‘I read some bloody sports columnist from Ireland Today. Had a few winners earlier this week. As I said, it's my own fault. I never normally bother with racing tips. Whoever it is, he obviously doesn’t know a horse from a three-legged stool.'
Charlotte swallowed hard.
'So how much did you lose?' she managed, trying to sound casual.
'A thousand.' He caught Charlotte's horrified expression and laughed. 'Hey, don't look so worried! I'm a big boy.'
(For another excerpt, please visit Tirgearr Publishing.)
* * * * *Sharon Black grew up in Dublin. She studied history and politics at University College Dublin and then did post-graduate in journalism at Dublin City University. She has worked for national newspapers, including The Evening Herald and The Irish Examiner. She had short stories published in U Magazine and won the 2010 Dromineer Literary Festival short story competition. When she is not writing, she reads, walks and sees friends. She co-founded a local book club 14 years ago. She loves theatre, old Hollywood films, science fiction and good stand-up comedy. She lives by the coast, with her husband and their three children.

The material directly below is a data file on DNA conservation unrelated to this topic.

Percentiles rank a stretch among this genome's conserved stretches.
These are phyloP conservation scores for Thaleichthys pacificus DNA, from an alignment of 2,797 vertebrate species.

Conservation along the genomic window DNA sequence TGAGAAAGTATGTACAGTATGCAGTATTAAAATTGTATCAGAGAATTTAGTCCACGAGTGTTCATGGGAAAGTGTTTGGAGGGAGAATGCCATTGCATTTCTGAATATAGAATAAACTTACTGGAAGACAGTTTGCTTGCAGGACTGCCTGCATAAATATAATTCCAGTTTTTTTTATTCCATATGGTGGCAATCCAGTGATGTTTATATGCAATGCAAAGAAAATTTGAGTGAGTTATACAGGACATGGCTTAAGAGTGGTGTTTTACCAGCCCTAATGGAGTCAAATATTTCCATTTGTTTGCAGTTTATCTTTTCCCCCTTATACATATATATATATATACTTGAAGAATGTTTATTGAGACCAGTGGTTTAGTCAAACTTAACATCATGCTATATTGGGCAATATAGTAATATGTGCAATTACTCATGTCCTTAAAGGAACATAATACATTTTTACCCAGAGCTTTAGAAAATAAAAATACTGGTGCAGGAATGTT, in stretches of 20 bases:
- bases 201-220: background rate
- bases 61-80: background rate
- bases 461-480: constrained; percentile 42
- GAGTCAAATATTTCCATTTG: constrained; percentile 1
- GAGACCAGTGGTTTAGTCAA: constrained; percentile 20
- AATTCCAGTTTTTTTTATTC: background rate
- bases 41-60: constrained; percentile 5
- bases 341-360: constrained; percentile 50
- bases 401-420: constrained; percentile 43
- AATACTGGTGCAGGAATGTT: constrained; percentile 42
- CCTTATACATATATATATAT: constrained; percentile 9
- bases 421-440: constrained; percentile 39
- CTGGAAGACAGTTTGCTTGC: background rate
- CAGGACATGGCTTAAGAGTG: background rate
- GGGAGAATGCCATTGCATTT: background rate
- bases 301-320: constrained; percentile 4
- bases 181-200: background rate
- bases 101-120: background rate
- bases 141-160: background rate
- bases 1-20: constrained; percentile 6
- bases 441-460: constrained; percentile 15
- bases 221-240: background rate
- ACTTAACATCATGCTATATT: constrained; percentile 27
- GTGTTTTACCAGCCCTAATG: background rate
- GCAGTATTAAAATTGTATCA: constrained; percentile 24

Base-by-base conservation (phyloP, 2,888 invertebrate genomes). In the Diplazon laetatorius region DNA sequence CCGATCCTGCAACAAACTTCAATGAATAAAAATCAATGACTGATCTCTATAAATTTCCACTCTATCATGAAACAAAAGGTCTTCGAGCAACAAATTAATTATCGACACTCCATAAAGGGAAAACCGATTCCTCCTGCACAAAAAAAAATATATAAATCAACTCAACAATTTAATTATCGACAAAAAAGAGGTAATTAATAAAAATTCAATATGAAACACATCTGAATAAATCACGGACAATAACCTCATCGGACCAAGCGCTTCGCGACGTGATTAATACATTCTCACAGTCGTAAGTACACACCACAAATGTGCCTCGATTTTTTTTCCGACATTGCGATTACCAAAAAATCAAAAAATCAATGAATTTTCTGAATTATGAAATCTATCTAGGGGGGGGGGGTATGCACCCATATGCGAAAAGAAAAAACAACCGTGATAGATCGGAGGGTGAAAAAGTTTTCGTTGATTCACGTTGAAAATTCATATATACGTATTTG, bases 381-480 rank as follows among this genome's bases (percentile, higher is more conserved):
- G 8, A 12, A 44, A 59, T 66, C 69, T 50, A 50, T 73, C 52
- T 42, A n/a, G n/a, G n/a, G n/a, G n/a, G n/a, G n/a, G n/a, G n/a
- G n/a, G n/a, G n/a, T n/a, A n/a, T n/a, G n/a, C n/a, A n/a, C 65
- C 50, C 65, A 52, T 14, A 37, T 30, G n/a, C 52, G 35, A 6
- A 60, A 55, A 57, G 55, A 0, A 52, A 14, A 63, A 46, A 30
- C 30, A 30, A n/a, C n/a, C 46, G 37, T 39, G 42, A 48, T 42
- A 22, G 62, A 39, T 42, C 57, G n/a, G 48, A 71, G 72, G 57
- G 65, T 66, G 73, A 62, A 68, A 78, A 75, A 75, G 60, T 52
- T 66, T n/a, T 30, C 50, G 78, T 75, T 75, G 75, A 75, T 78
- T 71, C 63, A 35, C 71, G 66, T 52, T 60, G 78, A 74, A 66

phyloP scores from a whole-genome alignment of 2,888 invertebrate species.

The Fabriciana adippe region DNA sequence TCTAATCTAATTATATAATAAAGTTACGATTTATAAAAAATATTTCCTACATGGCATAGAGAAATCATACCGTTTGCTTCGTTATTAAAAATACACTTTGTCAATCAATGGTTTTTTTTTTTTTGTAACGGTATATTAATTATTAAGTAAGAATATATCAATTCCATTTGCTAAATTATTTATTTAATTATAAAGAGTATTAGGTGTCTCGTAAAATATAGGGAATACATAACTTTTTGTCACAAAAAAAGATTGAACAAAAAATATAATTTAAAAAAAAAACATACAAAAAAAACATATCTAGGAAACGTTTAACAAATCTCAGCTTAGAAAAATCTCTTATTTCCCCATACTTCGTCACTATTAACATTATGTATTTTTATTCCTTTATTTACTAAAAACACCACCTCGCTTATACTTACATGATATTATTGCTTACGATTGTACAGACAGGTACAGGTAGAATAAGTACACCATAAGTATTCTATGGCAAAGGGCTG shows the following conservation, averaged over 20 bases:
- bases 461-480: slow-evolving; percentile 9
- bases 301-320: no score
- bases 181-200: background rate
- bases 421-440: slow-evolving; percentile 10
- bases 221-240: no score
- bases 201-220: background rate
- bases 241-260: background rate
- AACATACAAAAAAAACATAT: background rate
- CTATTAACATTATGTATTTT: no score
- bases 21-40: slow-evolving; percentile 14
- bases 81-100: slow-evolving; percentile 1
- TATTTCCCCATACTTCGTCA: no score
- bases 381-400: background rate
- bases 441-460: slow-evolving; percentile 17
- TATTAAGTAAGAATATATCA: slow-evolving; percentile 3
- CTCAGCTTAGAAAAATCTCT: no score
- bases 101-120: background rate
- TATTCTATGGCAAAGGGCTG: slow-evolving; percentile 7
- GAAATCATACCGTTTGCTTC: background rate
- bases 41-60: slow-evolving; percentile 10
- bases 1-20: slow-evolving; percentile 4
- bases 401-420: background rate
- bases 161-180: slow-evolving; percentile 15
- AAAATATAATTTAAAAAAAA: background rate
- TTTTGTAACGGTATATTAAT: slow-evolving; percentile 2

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Going Against Type / eBook Available from